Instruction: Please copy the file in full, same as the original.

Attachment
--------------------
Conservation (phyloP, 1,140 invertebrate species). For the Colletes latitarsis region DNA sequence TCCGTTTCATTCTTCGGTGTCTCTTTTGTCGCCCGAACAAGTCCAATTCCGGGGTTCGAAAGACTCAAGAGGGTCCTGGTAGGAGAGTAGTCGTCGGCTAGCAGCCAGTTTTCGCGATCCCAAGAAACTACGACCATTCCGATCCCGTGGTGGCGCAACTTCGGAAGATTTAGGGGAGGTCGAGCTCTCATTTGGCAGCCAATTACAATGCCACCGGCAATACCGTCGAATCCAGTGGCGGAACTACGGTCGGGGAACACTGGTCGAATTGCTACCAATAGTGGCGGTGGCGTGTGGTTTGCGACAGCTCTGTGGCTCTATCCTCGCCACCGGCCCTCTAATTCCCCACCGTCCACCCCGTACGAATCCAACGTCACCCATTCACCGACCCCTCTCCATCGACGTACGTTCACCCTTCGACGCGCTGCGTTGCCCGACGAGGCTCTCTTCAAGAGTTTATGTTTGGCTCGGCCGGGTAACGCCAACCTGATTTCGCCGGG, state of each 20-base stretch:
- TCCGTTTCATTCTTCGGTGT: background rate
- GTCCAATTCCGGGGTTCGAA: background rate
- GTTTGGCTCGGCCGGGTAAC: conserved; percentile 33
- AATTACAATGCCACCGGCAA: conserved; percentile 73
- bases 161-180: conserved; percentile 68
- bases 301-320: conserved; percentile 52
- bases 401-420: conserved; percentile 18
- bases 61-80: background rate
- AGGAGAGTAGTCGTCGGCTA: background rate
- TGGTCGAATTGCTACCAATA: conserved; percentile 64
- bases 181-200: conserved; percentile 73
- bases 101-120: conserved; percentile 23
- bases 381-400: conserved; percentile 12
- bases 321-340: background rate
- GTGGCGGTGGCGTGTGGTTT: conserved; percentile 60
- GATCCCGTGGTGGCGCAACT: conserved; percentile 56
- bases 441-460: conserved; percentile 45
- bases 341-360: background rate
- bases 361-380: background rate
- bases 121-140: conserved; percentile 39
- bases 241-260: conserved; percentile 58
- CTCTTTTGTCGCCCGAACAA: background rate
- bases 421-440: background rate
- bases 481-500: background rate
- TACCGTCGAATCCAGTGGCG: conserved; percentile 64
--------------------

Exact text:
Conservation (phyloP, 1,140 invertebrate species). For the Colletes latitarsis region DNA sequence TCCGTTTCATTCTTCGGTGTCTCTTTTGTCGCCCGAACAAGTCCAATTCCGGGGTTCGAAAGACTCAAGAGGGTCCTGGTAGGAGAGTAGTCGTCGGCTAGCAGCCAGTTTTCGCGATCCCAAGAAACTACGACCATTCCGATCCCGTGGTGGCGCAACTTCGGAAGATTTAGGGGAGGTCGAGCTCTCATTTGGCAGCCAATTACAATGCCACCGGCAATACCGTCGAATCCAGTGGCGGAACTACGGTCGGGGAACACTGGTCGAATTGCTACCAATAGTGGCGGTGGCGTGTGGTTTGCGACAGCTCTGTGGCTCTATCCTCGCCACCGGCCCTCTAATTCCCCACCGTCCACCCCGTACGAATCCAACGTCACCCATTCACCGACCCCTCTCCATCGACGTACGTTCACCCTTCGACGCGCTGCGTTGCCCGACGAGGCTCTCTTCAAGAGTTTATGTTTGGCTCGGCCGGGTAACGCCAACCTGATTTCGCCGGG, state of each 20-base stretch:
- TCCGTTTCATTCTTCGGTGT: background rate
- GTCCAATTCCGGGGTTCGAA: background rate
- GTTTGGCTCGGCCGGGTAAC: conserved; percentile 33
- AATTACAATGCCACCGGCAA: conserved; percentile 73
- bases 161-180: conserved; percentile 68
- bases 301-320: conserved; percentile 52
- bases 401-420: conserved; percentile 18
- bases 61-80: background rate
- AGGAGAGTAGTCGTCGGCTA: background rate
- TGGTCGAATTGCTACCAATA: conserved; percentile 64
- bases 181-200: conserved; percentile 73
- bases 101-120: conserved; percentile 23
- bases 381-400: conserved; percentile 12
- bases 321-340: background rate
- GTGGCGGTGGCGTGTGGTTT: conserved; percentile 60
- GATCCCGTGGTGGCGCAACT: conserved; percentile 56
- bases 441-460: conserved; percentile 45
- bases 341-360: background rate
- bases 361-380: background rate
- bases 121-140: conserved; percentile 39
- bases 241-260: conserved; percentile 58
- CTCTTTTGTCGCCCGAACAA: background rate
- bases 421-440: background rate
- bases 481-500: background rate
- TACCGTCGAATCCAGTGGCG: conserved; percentile 64